Monday, October 28, 2013

Henri-Georges Clouzot: Les Diaboliques / Diabolique

Watching Henri-Georges Clouzot's Les Diaboliques / Diabolique (1955) many years after the first go round, what interests me more now is not the thriller-horror side of this classic film, but rather the more sociological-historical-cultural details. For instance, here's a school but a decade after the end of World War II. What is the same today, and what is different? It's a boarding school, there are droll teachers and there's a nasty headmaster. The kids are kids, half horrible and half empathetic and curious. The cafeteria food is cheap and mediocre. Punishment includes a command like "go stand in the corner," meaning literally, go stand in a corner and be quiet. Does this happen in schools anymore? Detention, yes. In the context of Les Diaboliques, there's fun in looking for such details. Compare Alfred Hitchcock's Rear Window, which came out about the same time (1954).
Then there's the central fact -- among the top brass of the school -- of a ménage à trois: Christina (Véra Clouzo), her husband Michel the headmaster (Paul Meurisse), and the "special lady friend" Nicole (Simone Signoret).  It's their fraught dynamic that drives the school and the arc of the story.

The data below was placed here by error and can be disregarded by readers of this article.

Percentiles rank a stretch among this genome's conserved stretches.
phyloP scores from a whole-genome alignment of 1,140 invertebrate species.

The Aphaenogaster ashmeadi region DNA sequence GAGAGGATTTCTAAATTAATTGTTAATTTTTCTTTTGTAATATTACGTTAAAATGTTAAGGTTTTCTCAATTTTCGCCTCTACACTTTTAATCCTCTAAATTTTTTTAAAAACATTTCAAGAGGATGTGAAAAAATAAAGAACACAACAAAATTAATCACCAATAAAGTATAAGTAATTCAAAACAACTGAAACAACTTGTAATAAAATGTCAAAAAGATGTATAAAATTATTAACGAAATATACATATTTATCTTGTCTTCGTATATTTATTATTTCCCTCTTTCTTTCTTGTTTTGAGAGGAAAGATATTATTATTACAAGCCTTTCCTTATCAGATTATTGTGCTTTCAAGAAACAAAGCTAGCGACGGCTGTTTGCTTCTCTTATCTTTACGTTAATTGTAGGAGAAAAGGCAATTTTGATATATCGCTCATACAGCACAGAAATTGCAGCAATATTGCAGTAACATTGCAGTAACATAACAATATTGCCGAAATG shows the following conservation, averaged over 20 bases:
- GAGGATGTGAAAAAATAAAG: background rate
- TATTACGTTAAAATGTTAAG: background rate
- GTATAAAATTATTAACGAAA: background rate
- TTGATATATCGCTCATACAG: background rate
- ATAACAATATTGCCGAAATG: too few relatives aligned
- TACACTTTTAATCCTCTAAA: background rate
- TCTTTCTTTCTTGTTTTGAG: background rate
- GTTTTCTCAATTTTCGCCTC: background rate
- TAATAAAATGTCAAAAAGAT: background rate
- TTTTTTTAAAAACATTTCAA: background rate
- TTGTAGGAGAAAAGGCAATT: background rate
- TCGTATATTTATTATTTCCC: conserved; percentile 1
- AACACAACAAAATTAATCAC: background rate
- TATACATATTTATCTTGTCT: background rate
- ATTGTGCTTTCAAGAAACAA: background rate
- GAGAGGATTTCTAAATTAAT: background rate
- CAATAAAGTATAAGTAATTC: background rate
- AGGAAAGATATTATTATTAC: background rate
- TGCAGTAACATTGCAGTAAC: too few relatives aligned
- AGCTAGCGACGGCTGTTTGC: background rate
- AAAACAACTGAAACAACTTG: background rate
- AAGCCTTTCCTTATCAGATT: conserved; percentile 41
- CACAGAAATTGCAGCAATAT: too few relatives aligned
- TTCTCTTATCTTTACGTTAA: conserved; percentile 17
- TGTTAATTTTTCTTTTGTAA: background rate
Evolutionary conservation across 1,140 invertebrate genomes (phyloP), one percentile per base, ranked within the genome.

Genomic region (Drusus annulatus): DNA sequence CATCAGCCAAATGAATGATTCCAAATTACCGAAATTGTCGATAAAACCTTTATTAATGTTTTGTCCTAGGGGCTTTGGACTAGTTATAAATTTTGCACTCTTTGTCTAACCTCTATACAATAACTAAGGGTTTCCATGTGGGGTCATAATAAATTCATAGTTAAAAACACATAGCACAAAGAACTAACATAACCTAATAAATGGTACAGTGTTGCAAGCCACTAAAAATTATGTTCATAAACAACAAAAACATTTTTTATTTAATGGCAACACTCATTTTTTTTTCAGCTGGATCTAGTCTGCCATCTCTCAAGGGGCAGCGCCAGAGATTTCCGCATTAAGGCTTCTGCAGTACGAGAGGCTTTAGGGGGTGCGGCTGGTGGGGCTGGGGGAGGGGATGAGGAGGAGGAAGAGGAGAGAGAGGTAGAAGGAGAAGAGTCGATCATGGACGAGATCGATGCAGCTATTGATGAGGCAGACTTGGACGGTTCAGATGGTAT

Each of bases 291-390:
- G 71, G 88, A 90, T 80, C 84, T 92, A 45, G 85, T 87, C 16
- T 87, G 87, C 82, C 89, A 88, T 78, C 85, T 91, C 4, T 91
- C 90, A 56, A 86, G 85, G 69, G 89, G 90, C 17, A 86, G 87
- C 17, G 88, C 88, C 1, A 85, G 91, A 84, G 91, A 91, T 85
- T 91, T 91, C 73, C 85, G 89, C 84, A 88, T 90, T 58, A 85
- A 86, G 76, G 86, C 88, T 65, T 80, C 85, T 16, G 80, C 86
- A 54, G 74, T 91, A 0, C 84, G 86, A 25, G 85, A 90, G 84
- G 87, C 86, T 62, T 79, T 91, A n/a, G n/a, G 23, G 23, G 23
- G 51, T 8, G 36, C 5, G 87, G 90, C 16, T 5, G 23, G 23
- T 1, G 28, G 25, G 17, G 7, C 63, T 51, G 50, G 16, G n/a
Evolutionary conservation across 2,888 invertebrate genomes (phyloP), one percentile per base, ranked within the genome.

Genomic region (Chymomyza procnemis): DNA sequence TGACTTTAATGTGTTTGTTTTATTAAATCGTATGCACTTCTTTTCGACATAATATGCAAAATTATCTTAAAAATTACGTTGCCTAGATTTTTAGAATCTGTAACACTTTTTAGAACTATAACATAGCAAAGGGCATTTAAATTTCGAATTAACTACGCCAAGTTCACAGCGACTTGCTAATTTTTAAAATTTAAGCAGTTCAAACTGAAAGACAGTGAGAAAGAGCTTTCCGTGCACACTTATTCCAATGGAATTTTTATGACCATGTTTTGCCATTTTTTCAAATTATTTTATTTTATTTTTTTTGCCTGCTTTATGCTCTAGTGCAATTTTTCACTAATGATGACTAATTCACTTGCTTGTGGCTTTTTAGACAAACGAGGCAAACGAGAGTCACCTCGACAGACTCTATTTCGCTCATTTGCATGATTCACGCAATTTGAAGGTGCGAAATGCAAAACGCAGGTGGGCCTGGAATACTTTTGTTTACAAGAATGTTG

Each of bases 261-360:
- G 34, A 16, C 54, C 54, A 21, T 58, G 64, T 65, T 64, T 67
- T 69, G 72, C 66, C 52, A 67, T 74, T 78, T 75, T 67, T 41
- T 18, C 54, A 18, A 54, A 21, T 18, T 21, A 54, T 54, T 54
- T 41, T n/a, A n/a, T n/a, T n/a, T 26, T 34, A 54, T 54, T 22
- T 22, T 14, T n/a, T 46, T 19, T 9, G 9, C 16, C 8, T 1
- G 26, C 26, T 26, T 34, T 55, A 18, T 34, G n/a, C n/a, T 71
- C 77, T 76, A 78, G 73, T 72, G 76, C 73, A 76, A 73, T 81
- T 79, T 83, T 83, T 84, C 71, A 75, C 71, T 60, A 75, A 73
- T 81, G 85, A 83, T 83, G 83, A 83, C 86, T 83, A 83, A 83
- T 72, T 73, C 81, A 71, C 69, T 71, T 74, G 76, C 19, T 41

Clouzot's Le salaire de la peur / The Wages of Fear (1953) and Les Diaboliques (1955) have both inspired numerous remakes and variations in other languages and in other settings. Something about them sparks the imagination over the years -- certainly I never forgot the basics after first seeing them. One thing's for sure: we're not in Kansas anymore with these films. 

Today's Rune: Separation (Reversed).     


Charles Gramlich said...

That school sounds like it should have "The Wall" as the soundtrack.

Luma Rosa said...
This comment has been removed by the author.
Luma Rosa said...

Hi, Erik!
Legend has it that the book that gave rise to the film Diabolique, written by Pierre Boileau and Thomas Narcejac, it almost had its rights bought by Alfred Hitchcock. Both directors perfectionists, Clouzot was able to say the right of the work by a matter of hours. Hitchcock later also adapted a book of double D'between les morts, who won the title of Vertigo.

We can say that Hitchcock perfected a genre that helped pave Clouzot. But apart from the comparison between directors, Diabolique is one of the best thrillers ever made. And best of all is the historical moment in which it is inserted, since the genre was bombarded by sci-fis, and here we see is a real boldness available, fleeing the standards of Puritanism Hollywood to throw open a love triangle dysfunctional, open relationships, masochism, lesbianism latent sexuality, misanthropy and misogyny.

The difference between them is that Hitchcock worked with a strictly psychological thriller, while Clouzot deepens the emotional thriller. When the movies that something is revealed, this revelation adds to the progress or resolution of the story, now this is no such need, because revelation can only come to detail the human frame that is put into play.
Two masters!

Good last of week!

jodi said...

Erik-was that movie ever redone? It sounds familiar somehow.